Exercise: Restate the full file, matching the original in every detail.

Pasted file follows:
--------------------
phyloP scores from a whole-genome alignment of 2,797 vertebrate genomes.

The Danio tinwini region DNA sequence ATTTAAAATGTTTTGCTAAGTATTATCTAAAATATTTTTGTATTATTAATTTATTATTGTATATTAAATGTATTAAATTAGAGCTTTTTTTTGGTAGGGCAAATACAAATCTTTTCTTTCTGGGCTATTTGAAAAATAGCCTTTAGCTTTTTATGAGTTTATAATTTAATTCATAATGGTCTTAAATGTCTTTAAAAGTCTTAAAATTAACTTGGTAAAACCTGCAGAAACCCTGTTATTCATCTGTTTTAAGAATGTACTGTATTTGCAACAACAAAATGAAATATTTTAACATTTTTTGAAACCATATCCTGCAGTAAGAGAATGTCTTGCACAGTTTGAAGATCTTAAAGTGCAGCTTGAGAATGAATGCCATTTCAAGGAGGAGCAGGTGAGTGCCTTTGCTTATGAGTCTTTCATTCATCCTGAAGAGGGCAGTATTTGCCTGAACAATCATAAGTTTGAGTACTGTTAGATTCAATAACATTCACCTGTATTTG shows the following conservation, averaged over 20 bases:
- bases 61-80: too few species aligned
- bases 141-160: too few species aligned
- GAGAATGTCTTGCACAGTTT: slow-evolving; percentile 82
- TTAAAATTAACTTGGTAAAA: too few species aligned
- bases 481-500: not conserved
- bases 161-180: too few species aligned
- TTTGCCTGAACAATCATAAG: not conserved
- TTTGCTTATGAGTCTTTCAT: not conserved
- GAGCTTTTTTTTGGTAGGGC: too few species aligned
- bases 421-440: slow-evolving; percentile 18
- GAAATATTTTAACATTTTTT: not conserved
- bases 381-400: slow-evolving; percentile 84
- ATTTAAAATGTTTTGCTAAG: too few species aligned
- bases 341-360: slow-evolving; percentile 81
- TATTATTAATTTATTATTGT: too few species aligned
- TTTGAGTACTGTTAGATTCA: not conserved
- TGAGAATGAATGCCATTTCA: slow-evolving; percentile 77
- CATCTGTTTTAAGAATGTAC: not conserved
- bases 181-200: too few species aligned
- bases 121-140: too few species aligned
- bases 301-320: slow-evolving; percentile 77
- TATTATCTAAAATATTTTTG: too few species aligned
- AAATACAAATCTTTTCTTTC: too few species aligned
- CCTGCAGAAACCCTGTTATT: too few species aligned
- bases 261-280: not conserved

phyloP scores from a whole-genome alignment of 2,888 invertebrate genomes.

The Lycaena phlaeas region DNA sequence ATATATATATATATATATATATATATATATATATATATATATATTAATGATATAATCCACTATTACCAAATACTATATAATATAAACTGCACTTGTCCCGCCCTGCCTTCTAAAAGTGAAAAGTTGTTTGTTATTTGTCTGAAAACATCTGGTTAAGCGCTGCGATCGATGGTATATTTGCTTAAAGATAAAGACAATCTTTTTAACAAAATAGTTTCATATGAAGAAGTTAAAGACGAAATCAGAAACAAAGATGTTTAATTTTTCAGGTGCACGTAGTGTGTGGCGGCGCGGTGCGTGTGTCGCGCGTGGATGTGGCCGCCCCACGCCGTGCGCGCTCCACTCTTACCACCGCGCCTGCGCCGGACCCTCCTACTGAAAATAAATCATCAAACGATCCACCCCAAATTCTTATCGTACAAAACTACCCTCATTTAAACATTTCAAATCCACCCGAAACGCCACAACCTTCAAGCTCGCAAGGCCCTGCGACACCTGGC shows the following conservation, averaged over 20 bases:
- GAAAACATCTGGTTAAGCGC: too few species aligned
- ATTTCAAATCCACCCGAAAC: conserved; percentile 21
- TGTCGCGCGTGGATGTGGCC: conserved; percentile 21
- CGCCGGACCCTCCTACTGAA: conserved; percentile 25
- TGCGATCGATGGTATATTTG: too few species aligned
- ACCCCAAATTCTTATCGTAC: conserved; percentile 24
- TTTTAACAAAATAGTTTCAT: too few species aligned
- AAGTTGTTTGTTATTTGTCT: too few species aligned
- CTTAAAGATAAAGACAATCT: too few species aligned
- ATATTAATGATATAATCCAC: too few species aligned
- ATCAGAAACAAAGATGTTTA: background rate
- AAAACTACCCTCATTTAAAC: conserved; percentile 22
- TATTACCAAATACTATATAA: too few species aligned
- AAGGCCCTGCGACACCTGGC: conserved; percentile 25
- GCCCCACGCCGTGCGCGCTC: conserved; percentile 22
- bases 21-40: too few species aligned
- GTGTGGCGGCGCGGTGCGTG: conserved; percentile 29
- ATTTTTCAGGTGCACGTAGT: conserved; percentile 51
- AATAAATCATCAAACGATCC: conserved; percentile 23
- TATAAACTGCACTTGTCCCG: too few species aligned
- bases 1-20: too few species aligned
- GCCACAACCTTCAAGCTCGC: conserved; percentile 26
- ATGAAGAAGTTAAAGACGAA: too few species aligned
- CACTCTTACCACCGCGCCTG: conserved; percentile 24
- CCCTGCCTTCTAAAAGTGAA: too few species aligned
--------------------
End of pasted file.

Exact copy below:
phyloP scores from a whole-genome alignment of 2,797 vertebrate genomes.

The Danio tinwini region DNA sequence ATTTAAAATGTTTTGCTAAGTATTATCTAAAATATTTTTGTATTATTAATTTATTATTGTATATTAAATGTATTAAATTAGAGCTTTTTTTTGGTAGGGCAAATACAAATCTTTTCTTTCTGGGCTATTTGAAAAATAGCCTTTAGCTTTTTATGAGTTTATAATTTAATTCATAATGGTCTTAAATGTCTTTAAAAGTCTTAAAATTAACTTGGTAAAACCTGCAGAAACCCTGTTATTCATCTGTTTTAAGAATGTACTGTATTTGCAACAACAAAATGAAATATTTTAACATTTTTTGAAACCATATCCTGCAGTAAGAGAATGTCTTGCACAGTTTGAAGATCTTAAAGTGCAGCTTGAGAATGAATGCCATTTCAAGGAGGAGCAGGTGAGTGCCTTTGCTTATGAGTCTTTCATTCATCCTGAAGAGGGCAGTATTTGCCTGAACAATCATAAGTTTGAGTACTGTTAGATTCAATAACATTCACCTGTATTTG shows the following conservation, averaged over 20 bases:
- bases 61-80: too few species aligned
- bases 141-160: too few species aligned
- GAGAATGTCTTGCACAGTTT: slow-evolving; percentile 82
- TTAAAATTAACTTGGTAAAA: too few species aligned
- bases 481-500: not conserved
- bases 161-180: too few species aligned
- TTTGCCTGAACAATCATAAG: not conserved
- TTTGCTTATGAGTCTTTCAT: not conserved
- GAGCTTTTTTTTGGTAGGGC: too few species aligned
- bases 421-440: slow-evolving; percentile 18
- GAAATATTTTAACATTTTTT: not conserved
- bases 381-400: slow-evolving; percentile 84
- ATTTAAAATGTTTTGCTAAG: too few species aligned
- bases 341-360: slow-evolving; percentile 81
- TATTATTAATTTATTATTGT: too few species aligned
- TTTGAGTACTGTTAGATTCA: not conserved
- TGAGAATGAATGCCATTTCA: slow-evolving; percentile 77
- CATCTGTTTTAAGAATGTAC: not conserved
- bases 181-200: too few species aligned
- bases 121-140: too few species aligned
- bases 301-320: slow-evolving; percentile 77
- TATTATCTAAAATATTTTTG: too few species aligned
- AAATACAAATCTTTTCTTTC: too few species aligned
- CCTGCAGAAACCCTGTTATT: too few species aligned
- bases 261-280: not conserved

phyloP scores from a whole-genome alignment of 2,888 invertebrate genomes.

The Lycaena phlaeas region DNA sequence ATATATATATATATATATATATATATATATATATATATATATATTAATGATATAATCCACTATTACCAAATACTATATAATATAAACTGCACTTGTCCCGCCCTGCCTTCTAAAAGTGAAAAGTTGTTTGTTATTTGTCTGAAAACATCTGGTTAAGCGCTGCGATCGATGGTATATTTGCTTAAAGATAAAGACAATCTTTTTAACAAAATAGTTTCATATGAAGAAGTTAAAGACGAAATCAGAAACAAAGATGTTTAATTTTTCAGGTGCACGTAGTGTGTGGCGGCGCGGTGCGTGTGTCGCGCGTGGATGTGGCCGCCCCACGCCGTGCGCGCTCCACTCTTACCACCGCGCCTGCGCCGGACCCTCCTACTGAAAATAAATCATCAAACGATCCACCCCAAATTCTTATCGTACAAAACTACCCTCATTTAAACATTTCAAATCCACCCGAAACGCCACAACCTTCAAGCTCGCAAGGCCCTGCGACACCTGGC shows the following conservation, averaged over 20 bases:
- GAAAACATCTGGTTAAGCGC: too few species aligned
- ATTTCAAATCCACCCGAAAC: conserved; percentile 21
- TGTCGCGCGTGGATGTGGCC: conserved; percentile 21
- CGCCGGACCCTCCTACTGAA: conserved; percentile 25
- TGCGATCGATGGTATATTTG: too few species aligned
- ACCCCAAATTCTTATCGTAC: conserved; percentile 24
- TTTTAACAAAATAGTTTCAT: too few species aligned
- AAGTTGTTTGTTATTTGTCT: too few species aligned
- CTTAAAGATAAAGACAATCT: too few species aligned
- ATATTAATGATATAATCCAC: too few species aligned
- ATCAGAAACAAAGATGTTTA: background rate
- AAAACTACCCTCATTTAAAC: conserved; percentile 22
- TATTACCAAATACTATATAA: too few species aligned
- AAGGCCCTGCGACACCTGGC: conserved; percentile 25
- GCCCCACGCCGTGCGCGCTC: conserved; percentile 22
- bases 21-40: too few species aligned
- GTGTGGCGGCGCGGTGCGTG: conserved; percentile 29
- ATTTTTCAGGTGCACGTAGT: conserved; percentile 51
- AATAAATCATCAAACGATCC: conserved; percentile 23
- TATAAACTGCACTTGTCCCG: too few species aligned
- bases 1-20: too few species aligned
- GCCACAACCTTCAAGCTCGC: conserved; percentile 26
- ATGAAGAAGTTAAAGACGAA: too few species aligned
- CACTCTTACCACCGCGCCTG: conserved; percentile 24
- CCCTGCCTTCTAAAAGTGAA: too few species aligned